By Sonia Malik
Ruling Princes and Chiefs of India chronicles the origins, family tree and policies of the princely states in colonial India. The book by Sir Lawrence Walter was first published 17 years before independence and emphasised the various issues that needed to be dealt with in the states prior to the transfer of power to the respective maharajas and nawabs.
The book was reprinted by Sangemeel Publications after its owner Afzaal Ahmad received a copy as a gift from a friend four years ago. “When I reprinted it, about 80 years after it was first published, I got messages from very envious book sellers and publishers in India,” he says. It has sold 500 copies at Rs12,000 each in three years.
Sangemeel has published 500 or so rare books in the last decade or so, with the owner drawing on a small, close-knit community of collectors to preserve studies of vast regions of the subcontinent that are still pertinent today.
They include some 50 books on the 1857 War of Independence – or the Mutiny, as the British called it – 49 annual district gazettes, travelogues, and English, Arabic, Persian, Pushto and Urdu dictionaries. There are several books on Pakistan’s tribal areas, detailing the difficulties of military operations in the region by English officers over a hundred years ago. A General Report on the Yusufzais by HW Bellow gives an account of the influential tribe that gave us Malala Yousufzai.
There are some 30 books on Waziristan, Khyber Pakhtunkhwa and Afghanistan giving detailed accounts of military expeditions and travel experiences, as well as the geography and culture of the region. “The tribes were equally problematic to the English as they are to us or the US now … there is an interesting comparison between this region a hundred years ago and today,” says Ahmad.
Having read at least the synopsis or introduction of most of these books, Ahmad said that the lessons in them appeared to have been lost on modern-day Pakistan. Many princely states had free primary school education, he said. The British officers wrote detailed accounts of military operations they initiated or administrative policies they advised, “very unlike officials of present-day Pakistani government and military,” he said. “The examples are right here in these books: how to go about leadership, how to devise policies.”
He said that the British authors stuck closely to the facts when documenting places and problems, while in modern Pakistan, rhetoric was in the forefront and facts pushed into the shadows.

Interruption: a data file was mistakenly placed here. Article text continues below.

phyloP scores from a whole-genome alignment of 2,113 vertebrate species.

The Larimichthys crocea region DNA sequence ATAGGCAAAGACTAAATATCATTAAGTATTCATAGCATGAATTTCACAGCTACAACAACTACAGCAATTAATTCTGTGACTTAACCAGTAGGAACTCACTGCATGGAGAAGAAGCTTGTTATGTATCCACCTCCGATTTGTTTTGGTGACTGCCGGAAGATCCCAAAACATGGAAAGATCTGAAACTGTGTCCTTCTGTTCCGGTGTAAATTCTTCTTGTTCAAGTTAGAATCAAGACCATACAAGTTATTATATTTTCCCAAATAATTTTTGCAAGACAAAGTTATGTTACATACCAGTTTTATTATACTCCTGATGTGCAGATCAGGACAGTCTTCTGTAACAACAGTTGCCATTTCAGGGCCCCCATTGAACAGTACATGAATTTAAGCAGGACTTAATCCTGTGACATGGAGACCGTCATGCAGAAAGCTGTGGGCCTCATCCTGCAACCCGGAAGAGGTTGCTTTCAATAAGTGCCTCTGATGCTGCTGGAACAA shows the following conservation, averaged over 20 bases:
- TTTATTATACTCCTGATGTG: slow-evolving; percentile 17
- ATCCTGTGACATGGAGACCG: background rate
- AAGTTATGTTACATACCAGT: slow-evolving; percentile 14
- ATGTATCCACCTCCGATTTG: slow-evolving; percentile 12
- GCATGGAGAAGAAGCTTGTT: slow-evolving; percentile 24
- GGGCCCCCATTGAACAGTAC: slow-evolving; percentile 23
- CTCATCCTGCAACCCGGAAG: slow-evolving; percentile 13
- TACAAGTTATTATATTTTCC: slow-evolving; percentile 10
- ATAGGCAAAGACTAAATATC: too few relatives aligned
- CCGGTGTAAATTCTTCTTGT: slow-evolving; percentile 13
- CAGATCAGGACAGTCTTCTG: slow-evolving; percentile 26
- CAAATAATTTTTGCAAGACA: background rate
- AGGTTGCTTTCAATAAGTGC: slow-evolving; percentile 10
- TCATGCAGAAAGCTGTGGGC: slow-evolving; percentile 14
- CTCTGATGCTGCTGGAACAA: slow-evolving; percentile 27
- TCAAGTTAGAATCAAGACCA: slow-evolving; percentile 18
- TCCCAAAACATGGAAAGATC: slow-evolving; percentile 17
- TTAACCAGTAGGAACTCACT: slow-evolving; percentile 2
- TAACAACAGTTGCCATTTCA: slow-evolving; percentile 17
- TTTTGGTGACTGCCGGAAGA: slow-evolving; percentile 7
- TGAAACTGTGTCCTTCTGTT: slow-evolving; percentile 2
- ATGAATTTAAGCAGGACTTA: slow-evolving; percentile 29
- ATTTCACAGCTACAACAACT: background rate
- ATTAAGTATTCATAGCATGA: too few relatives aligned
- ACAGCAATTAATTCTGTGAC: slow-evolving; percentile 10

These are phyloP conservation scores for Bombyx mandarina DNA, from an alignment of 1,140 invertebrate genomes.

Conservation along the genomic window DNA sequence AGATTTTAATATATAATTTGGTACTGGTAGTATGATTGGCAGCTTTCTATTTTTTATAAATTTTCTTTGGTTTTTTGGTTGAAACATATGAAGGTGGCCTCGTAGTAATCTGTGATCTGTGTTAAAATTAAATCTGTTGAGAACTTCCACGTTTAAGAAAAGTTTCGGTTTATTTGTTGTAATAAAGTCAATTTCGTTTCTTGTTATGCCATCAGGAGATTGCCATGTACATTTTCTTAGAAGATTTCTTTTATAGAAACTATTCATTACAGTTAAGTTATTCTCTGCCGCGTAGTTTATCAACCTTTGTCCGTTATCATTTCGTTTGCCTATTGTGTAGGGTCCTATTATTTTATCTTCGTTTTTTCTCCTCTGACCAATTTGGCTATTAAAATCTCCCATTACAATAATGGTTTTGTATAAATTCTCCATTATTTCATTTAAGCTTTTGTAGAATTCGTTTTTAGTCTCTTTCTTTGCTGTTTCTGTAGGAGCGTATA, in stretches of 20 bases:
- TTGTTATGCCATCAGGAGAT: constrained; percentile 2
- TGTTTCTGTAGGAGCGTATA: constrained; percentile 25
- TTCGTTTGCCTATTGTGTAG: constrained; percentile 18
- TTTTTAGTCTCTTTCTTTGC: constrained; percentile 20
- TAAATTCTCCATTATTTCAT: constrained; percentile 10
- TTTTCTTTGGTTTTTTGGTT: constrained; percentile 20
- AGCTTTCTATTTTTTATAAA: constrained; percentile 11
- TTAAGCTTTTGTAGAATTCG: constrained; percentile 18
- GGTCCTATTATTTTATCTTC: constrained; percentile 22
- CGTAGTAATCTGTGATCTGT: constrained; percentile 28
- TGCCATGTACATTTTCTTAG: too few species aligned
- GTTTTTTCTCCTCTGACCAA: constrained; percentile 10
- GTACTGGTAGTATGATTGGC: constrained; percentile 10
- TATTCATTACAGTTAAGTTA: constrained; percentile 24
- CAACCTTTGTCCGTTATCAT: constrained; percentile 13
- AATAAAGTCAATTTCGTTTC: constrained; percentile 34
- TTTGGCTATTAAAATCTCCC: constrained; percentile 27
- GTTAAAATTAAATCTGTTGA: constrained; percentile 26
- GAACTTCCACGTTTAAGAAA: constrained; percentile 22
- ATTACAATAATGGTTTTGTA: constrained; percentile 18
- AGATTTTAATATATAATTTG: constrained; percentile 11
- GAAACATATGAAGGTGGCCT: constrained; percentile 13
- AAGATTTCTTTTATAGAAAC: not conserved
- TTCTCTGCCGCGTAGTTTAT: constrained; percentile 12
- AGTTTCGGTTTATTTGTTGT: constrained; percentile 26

“Journalists and the younger generation should be encouraged to read these books as they provide a substantial insight into the history of our lands documented by the British,” he says.
Ahmad said that his father Niaz Ahmad published mostly Urdu books but when he took over the business in 1980, the trend was for English books. Niaz Ahmad opened Sangemeel in 1962.
“It has become increasingly difficult to find readers for such books. Today’s reader wants to read today’s writer. It’s the old crowd or some teachers interested in buying these books. Until five, six years ago, we had quite a few foreigners come and show an interest in these books. Now there are fewer tourists, it does not happen too often,” he says.
One of Sangemeel’s most recent publications was Kitabein Apnay Abaan Kee, which discusses the 100 greatest Urdu writers of the subcontinent in the 100 years before Partition.
Building a collection
Sangemeel’s rare book collection is largely a result of cooperation from local book collectors like Ikhlaq Ahmad Khan, who started allowing the republication of some of his books in the 2000s. Khan has a private library of over 5,000 books, many of them on Central Asian history, the princely states of India, Railways and the Mughal emperors. He also has census reports on Bombay, Calcutta and Madras from before Partition, “which no one in Pakistan would be interested in reading,” he said.
Ehsaan Nadeem, a noted archaeologist and historian, and Dr Liaqat Ali Niazi, former deputy commissioner of Kallar Kahar, also contributed rare books and manuscripts for reprinting.
Travel writer Salman Rashid, many of whose books have been published by Sangemeel, also opened up his collection. His contribution included Indus to Tigris by H.W. Bellew, which describes a journey through Balochistan, Afghanistan and Iran, first published in 1872.
Rashid said that in the 1970s, a company by the name of Indus Publications and run by Safdar Mehdi reprinted 50 to 60 books on exploration and travel by 19th century English writers in India. “It was some brilliant work. But Safdar died over five years ago and it seems the business will be closed down in a few years,” he said.
Ahmed said that public libraries were not keen on sharing their books. “The Archives Library inside the Secretariat near Anarkali, the Lahore Museum library, the library in the Lahore Fort – all these places have some magnificent records and books. Every time I have made arrangements for acquiring some books for re-publishing, the officials in charge of these places have been transferred,” he says.
“Sadly, some private and public enterprises think what they have should not be shared with the public at large because it will lose its value. They should open up their minds and realise that sharing will help preserve these rare books,” he said.
Published in The Express Tribune, November 2nd, 2012.
The list of rare books reprinted by Sangemeel Publications can be viewed here.
Original Link: https://tribune.com.pk/story/459408/rare-books-a-forgotten-history-being-preserved-at-sangemeel/